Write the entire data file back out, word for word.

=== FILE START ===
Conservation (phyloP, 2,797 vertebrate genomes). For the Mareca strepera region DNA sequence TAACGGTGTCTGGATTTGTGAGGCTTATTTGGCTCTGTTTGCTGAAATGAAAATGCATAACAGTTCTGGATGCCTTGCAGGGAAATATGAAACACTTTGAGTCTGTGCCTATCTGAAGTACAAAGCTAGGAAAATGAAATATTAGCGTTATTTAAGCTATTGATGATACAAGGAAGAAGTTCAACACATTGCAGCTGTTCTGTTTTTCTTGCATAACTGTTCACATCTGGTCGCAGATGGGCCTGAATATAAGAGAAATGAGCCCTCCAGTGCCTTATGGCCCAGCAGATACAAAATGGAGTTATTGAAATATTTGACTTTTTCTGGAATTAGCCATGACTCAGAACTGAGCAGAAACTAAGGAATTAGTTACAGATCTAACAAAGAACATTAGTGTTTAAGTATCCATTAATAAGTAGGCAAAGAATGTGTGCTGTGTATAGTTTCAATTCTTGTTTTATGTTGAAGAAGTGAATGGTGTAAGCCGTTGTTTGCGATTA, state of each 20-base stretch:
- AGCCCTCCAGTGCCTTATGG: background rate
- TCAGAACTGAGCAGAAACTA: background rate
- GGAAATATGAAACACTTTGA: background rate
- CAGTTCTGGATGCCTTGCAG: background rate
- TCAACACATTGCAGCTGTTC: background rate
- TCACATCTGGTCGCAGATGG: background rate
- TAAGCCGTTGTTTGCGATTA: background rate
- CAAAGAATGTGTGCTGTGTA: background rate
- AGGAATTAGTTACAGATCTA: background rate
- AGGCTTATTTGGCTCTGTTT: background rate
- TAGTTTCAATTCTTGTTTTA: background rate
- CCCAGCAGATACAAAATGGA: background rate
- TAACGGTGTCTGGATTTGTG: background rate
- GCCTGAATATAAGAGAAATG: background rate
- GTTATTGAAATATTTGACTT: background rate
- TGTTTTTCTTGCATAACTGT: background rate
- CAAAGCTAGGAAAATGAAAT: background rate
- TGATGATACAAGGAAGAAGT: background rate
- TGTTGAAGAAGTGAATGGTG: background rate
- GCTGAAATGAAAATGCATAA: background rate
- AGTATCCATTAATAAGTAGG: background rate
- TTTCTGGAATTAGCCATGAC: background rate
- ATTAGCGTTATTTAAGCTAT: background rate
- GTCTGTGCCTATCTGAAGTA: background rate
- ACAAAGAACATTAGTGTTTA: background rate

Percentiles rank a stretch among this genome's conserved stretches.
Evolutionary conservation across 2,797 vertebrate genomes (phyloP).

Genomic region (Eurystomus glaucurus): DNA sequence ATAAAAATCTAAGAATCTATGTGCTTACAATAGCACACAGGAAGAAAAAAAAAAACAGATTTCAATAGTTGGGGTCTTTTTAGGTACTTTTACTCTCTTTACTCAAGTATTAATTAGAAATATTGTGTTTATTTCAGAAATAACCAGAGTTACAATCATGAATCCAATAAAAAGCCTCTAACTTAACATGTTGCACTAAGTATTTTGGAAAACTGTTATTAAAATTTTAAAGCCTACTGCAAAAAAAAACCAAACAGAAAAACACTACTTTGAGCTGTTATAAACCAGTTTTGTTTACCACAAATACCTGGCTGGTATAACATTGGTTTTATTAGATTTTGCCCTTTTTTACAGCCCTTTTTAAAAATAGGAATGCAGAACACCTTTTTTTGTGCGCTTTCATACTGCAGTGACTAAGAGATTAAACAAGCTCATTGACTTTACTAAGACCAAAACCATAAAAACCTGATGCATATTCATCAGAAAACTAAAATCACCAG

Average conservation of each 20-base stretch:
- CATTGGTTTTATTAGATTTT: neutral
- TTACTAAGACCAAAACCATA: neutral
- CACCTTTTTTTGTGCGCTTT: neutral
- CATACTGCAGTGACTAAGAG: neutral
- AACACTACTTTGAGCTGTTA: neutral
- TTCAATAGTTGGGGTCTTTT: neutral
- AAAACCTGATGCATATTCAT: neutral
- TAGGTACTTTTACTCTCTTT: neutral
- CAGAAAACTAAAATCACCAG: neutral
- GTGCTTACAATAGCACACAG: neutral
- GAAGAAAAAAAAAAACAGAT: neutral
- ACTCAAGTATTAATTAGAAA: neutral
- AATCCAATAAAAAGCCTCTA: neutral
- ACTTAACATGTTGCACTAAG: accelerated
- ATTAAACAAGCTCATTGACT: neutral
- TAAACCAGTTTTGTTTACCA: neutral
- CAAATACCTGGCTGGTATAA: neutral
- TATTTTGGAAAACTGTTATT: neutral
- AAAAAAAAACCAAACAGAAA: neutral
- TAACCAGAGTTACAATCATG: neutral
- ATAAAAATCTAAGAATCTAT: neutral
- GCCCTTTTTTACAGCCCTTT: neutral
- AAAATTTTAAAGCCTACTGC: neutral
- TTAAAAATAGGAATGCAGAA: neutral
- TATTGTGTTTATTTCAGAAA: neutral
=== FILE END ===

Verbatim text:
Conservation (phyloP, 2,797 vertebrate genomes). For the Mareca strepera region DNA sequence TAACGGTGTCTGGATTTGTGAGGCTTATTTGGCTCTGTTTGCTGAAATGAAAATGCATAACAGTTCTGGATGCCTTGCAGGGAAATATGAAACACTTTGAGTCTGTGCCTATCTGAAGTACAAAGCTAGGAAAATGAAATATTAGCGTTATTTAAGCTATTGATGATACAAGGAAGAAGTTCAACACATTGCAGCTGTTCTGTTTTTCTTGCATAACTGTTCACATCTGGTCGCAGATGGGCCTGAATATAAGAGAAATGAGCCCTCCAGTGCCTTATGGCCCAGCAGATACAAAATGGAGTTATTGAAATATTTGACTTTTTCTGGAATTAGCCATGACTCAGAACTGAGCAGAAACTAAGGAATTAGTTACAGATCTAACAAAGAACATTAGTGTTTAAGTATCCATTAATAAGTAGGCAAAGAATGTGTGCTGTGTATAGTTTCAATTCTTGTTTTATGTTGAAGAAGTGAATGGTGTAAGCCGTTGTTTGCGATTA, state of each 20-base stretch:
- AGCCCTCCAGTGCCTTATGG: background rate
- TCAGAACTGAGCAGAAACTA: background rate
- GGAAATATGAAACACTTTGA: background rate
- CAGTTCTGGATGCCTTGCAG: background rate
- TCAACACATTGCAGCTGTTC: background rate
- TCACATCTGGTCGCAGATGG: background rate
- TAAGCCGTTGTTTGCGATTA: background rate
- CAAAGAATGTGTGCTGTGTA: background rate
- AGGAATTAGTTACAGATCTA: background rate
- AGGCTTATTTGGCTCTGTTT: background rate
- TAGTTTCAATTCTTGTTTTA: background rate
- CCCAGCAGATACAAAATGGA: background rate
- TAACGGTGTCTGGATTTGTG: background rate
- GCCTGAATATAAGAGAAATG: background rate
- GTTATTGAAATATTTGACTT: background rate
- TGTTTTTCTTGCATAACTGT: background rate
- CAAAGCTAGGAAAATGAAAT: background rate
- TGATGATACAAGGAAGAAGT: background rate
- TGTTGAAGAAGTGAATGGTG: background rate
- GCTGAAATGAAAATGCATAA: background rate
- AGTATCCATTAATAAGTAGG: background rate
- TTTCTGGAATTAGCCATGAC: background rate
- ATTAGCGTTATTTAAGCTAT: background rate
- GTCTGTGCCTATCTGAAGTA: background rate
- ACAAAGAACATTAGTGTTTA: background rate

Percentiles rank a stretch among this genome's conserved stretches.
Evolutionary conservation across 2,797 vertebrate genomes (phyloP).

Genomic region (Eurystomus glaucurus): DNA sequence ATAAAAATCTAAGAATCTATGTGCTTACAATAGCACACAGGAAGAAAAAAAAAAACAGATTTCAATAGTTGGGGTCTTTTTAGGTACTTTTACTCTCTTTACTCAAGTATTAATTAGAAATATTGTGTTTATTTCAGAAATAACCAGAGTTACAATCATGAATCCAATAAAAAGCCTCTAACTTAACATGTTGCACTAAGTATTTTGGAAAACTGTTATTAAAATTTTAAAGCCTACTGCAAAAAAAAACCAAACAGAAAAACACTACTTTGAGCTGTTATAAACCAGTTTTGTTTACCACAAATACCTGGCTGGTATAACATTGGTTTTATTAGATTTTGCCCTTTTTTACAGCCCTTTTTAAAAATAGGAATGCAGAACACCTTTTTTTGTGCGCTTTCATACTGCAGTGACTAAGAGATTAAACAAGCTCATTGACTTTACTAAGACCAAAACCATAAAAACCTGATGCATATTCATCAGAAAACTAAAATCACCAG

Average conservation of each 20-base stretch:
- CATTGGTTTTATTAGATTTT: neutral
- TTACTAAGACCAAAACCATA: neutral
- CACCTTTTTTTGTGCGCTTT: neutral
- CATACTGCAGTGACTAAGAG: neutral
- AACACTACTTTGAGCTGTTA: neutral
- TTCAATAGTTGGGGTCTTTT: neutral
- AAAACCTGATGCATATTCAT: neutral
- TAGGTACTTTTACTCTCTTT: neutral
- CAGAAAACTAAAATCACCAG: neutral
- GTGCTTACAATAGCACACAG: neutral
- GAAGAAAAAAAAAAACAGAT: neutral
- ACTCAAGTATTAATTAGAAA: neutral
- AATCCAATAAAAAGCCTCTA: neutral
- ACTTAACATGTTGCACTAAG: accelerated
- ATTAAACAAGCTCATTGACT: neutral
- TAAACCAGTTTTGTTTACCA: neutral
- CAAATACCTGGCTGGTATAA: neutral
- TATTTTGGAAAACTGTTATT: neutral
- AAAAAAAAACCAAACAGAAA: neutral
- TAACCAGAGTTACAATCATG: neutral
- ATAAAAATCTAAGAATCTAT: neutral
- GCCCTTTTTTACAGCCCTTT: neutral
- AAAATTTTAAAGCCTACTGC: neutral
- TTAAAAATAGGAATGCAGAA: neutral
- TATTGTGTTTATTTCAGAAA: neutral